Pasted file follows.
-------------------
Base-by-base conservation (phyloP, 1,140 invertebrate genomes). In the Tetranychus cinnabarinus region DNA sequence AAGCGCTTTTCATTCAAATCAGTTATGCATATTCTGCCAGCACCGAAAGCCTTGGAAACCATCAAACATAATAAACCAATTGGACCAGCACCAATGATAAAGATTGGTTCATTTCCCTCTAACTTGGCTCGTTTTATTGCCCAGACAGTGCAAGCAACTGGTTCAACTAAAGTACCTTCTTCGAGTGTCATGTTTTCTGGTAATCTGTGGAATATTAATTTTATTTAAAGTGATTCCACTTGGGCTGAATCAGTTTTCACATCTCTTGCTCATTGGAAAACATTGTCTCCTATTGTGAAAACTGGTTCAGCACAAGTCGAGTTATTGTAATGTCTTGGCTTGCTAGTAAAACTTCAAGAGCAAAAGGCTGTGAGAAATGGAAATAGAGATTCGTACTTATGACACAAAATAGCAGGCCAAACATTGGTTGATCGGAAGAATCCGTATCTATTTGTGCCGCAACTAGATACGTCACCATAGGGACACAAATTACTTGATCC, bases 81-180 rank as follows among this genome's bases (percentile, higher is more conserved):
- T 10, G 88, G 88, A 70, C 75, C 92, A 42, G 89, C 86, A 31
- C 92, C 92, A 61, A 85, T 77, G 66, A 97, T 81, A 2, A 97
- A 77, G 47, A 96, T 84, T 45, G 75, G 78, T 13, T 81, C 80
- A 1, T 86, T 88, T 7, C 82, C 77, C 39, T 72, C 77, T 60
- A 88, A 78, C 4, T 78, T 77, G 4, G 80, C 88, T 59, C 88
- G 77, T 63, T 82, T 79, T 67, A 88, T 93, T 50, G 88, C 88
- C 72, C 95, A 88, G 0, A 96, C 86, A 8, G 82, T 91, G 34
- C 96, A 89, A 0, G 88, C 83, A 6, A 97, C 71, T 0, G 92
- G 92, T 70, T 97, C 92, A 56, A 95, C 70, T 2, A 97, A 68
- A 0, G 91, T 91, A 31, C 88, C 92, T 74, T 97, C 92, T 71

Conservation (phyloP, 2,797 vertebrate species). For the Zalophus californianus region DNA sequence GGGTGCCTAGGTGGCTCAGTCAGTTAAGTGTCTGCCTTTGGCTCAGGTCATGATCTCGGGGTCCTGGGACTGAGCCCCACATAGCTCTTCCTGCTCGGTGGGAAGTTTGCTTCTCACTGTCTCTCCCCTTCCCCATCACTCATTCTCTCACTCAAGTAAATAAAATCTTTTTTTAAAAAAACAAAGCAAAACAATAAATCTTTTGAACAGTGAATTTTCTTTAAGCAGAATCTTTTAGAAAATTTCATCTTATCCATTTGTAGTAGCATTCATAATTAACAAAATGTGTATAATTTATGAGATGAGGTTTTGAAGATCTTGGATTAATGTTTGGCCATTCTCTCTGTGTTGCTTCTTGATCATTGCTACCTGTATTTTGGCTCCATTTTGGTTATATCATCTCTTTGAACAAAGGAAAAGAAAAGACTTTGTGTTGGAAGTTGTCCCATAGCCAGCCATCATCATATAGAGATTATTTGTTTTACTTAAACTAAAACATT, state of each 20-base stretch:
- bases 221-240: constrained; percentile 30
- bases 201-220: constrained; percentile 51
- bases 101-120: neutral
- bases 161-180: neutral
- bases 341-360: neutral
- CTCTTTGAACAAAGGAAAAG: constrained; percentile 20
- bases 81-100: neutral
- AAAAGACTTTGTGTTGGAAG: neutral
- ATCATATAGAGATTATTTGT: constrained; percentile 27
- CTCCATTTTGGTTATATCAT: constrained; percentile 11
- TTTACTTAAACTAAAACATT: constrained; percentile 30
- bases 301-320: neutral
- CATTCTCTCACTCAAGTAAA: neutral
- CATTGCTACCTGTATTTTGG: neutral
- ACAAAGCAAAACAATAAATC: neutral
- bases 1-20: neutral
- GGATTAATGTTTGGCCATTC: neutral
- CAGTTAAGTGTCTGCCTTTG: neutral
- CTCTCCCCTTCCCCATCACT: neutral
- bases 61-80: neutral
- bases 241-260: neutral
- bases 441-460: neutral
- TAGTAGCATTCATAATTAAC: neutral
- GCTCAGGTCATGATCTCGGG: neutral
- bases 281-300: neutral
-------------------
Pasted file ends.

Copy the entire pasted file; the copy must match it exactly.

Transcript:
Base-by-base conservation (phyloP, 1,140 invertebrate genomes). In the Tetranychus cinnabarinus region DNA sequence AAGCGCTTTTCATTCAAATCAGTTATGCATATTCTGCCAGCACCGAAAGCCTTGGAAACCATCAAACATAATAAACCAATTGGACCAGCACCAATGATAAAGATTGGTTCATTTCCCTCTAACTTGGCTCGTTTTATTGCCCAGACAGTGCAAGCAACTGGTTCAACTAAAGTACCTTCTTCGAGTGTCATGTTTTCTGGTAATCTGTGGAATATTAATTTTATTTAAAGTGATTCCACTTGGGCTGAATCAGTTTTCACATCTCTTGCTCATTGGAAAACATTGTCTCCTATTGTGAAAACTGGTTCAGCACAAGTCGAGTTATTGTAATGTCTTGGCTTGCTAGTAAAACTTCAAGAGCAAAAGGCTGTGAGAAATGGAAATAGAGATTCGTACTTATGACACAAAATAGCAGGCCAAACATTGGTTGATCGGAAGAATCCGTATCTATTTGTGCCGCAACTAGATACGTCACCATAGGGACACAAATTACTTGATCC, bases 81-180 rank as follows among this genome's bases (percentile, higher is more conserved):
- T 10, G 88, G 88, A 70, C 75, C 92, A 42, G 89, C 86, A 31
- C 92, C 92, A 61, A 85, T 77, G 66, A 97, T 81, A 2, A 97
- A 77, G 47, A 96, T 84, T 45, G 75, G 78, T 13, T 81, C 80
- A 1, T 86, T 88, T 7, C 82, C 77, C 39, T 72, C 77, T 60
- A 88, A 78, C 4, T 78, T 77, G 4, G 80, C 88, T 59, C 88
- G 77, T 63, T 82, T 79, T 67, A 88, T 93, T 50, G 88, C 88
- C 72, C 95, A 88, G 0, A 96, C 86, A 8, G 82, T 91, G 34
- C 96, A 89, A 0, G 88, C 83, A 6, A 97, C 71, T 0, G 92
- G 92, T 70, T 97, C 92, A 56, A 95, C 70, T 2, A 97, A 68
- A 0, G 91, T 91, A 31, C 88, C 92, T 74, T 97, C 92, T 71

Conservation (phyloP, 2,797 vertebrate species). For the Zalophus californianus region DNA sequence GGGTGCCTAGGTGGCTCAGTCAGTTAAGTGTCTGCCTTTGGCTCAGGTCATGATCTCGGGGTCCTGGGACTGAGCCCCACATAGCTCTTCCTGCTCGGTGGGAAGTTTGCTTCTCACTGTCTCTCCCCTTCCCCATCACTCATTCTCTCACTCAAGTAAATAAAATCTTTTTTTAAAAAAACAAAGCAAAACAATAAATCTTTTGAACAGTGAATTTTCTTTAAGCAGAATCTTTTAGAAAATTTCATCTTATCCATTTGTAGTAGCATTCATAATTAACAAAATGTGTATAATTTATGAGATGAGGTTTTGAAGATCTTGGATTAATGTTTGGCCATTCTCTCTGTGTTGCTTCTTGATCATTGCTACCTGTATTTTGGCTCCATTTTGGTTATATCATCTCTTTGAACAAAGGAAAAGAAAAGACTTTGTGTTGGAAGTTGTCCCATAGCCAGCCATCATCATATAGAGATTATTTGTTTTACTTAAACTAAAACATT, state of each 20-base stretch:
- bases 221-240: constrained; percentile 30
- bases 201-220: constrained; percentile 51
- bases 101-120: neutral
- bases 161-180: neutral
- bases 341-360: neutral
- CTCTTTGAACAAAGGAAAAG: constrained; percentile 20
- bases 81-100: neutral
- AAAAGACTTTGTGTTGGAAG: neutral
- ATCATATAGAGATTATTTGT: constrained; percentile 27
- CTCCATTTTGGTTATATCAT: constrained; percentile 11
- TTTACTTAAACTAAAACATT: constrained; percentile 30
- bases 301-320: neutral
- CATTCTCTCACTCAAGTAAA: neutral
- CATTGCTACCTGTATTTTGG: neutral
- ACAAAGCAAAACAATAAATC: neutral
- bases 1-20: neutral
- GGATTAATGTTTGGCCATTC: neutral
- CAGTTAAGTGTCTGCCTTTG: neutral
- CTCTCCCCTTCCCCATCACT: neutral
- bases 61-80: neutral
- bases 241-260: neutral
- bases 441-460: neutral
- TAGTAGCATTCATAATTAAC: neutral
- GCTCAGGTCATGATCTCGGG: neutral
- bases 281-300: neutral